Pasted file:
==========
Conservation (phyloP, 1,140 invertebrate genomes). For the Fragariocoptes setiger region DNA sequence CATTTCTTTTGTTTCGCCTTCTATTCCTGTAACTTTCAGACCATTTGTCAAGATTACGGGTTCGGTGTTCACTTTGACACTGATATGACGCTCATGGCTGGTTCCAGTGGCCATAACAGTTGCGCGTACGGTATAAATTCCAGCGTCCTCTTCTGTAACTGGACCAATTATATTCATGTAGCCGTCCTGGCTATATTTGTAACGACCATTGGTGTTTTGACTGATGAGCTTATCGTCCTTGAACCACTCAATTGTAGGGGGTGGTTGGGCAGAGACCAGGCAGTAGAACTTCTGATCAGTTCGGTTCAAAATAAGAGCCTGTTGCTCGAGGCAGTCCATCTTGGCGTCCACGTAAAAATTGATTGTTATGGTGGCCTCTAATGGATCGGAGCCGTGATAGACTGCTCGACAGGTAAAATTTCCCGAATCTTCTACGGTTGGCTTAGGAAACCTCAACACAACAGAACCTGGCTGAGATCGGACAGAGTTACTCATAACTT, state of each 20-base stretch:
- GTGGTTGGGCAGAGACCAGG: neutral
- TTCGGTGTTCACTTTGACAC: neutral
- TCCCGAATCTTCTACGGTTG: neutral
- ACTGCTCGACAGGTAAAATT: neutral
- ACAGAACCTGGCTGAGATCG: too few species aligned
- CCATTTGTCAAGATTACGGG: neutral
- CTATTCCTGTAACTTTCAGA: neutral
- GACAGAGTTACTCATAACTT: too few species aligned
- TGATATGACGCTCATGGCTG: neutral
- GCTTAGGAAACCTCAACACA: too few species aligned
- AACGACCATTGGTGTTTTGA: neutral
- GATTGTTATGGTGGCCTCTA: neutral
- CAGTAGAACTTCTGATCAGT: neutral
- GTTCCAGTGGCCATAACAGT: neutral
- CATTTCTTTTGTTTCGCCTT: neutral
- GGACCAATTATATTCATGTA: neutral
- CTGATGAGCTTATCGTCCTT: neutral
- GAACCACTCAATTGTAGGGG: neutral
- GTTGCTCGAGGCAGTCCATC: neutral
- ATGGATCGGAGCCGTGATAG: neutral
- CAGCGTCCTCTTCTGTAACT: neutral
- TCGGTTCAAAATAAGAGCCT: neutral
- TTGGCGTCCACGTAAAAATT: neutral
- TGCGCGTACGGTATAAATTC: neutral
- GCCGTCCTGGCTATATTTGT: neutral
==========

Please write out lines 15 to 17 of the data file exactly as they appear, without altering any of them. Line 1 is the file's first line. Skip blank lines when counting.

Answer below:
- GTTCCAGTGGCCATAACAGT: neutral
- CATTTCTTTTGTTTCGCCTT: neutral
- GGACCAATTATATTCATGTA: neutral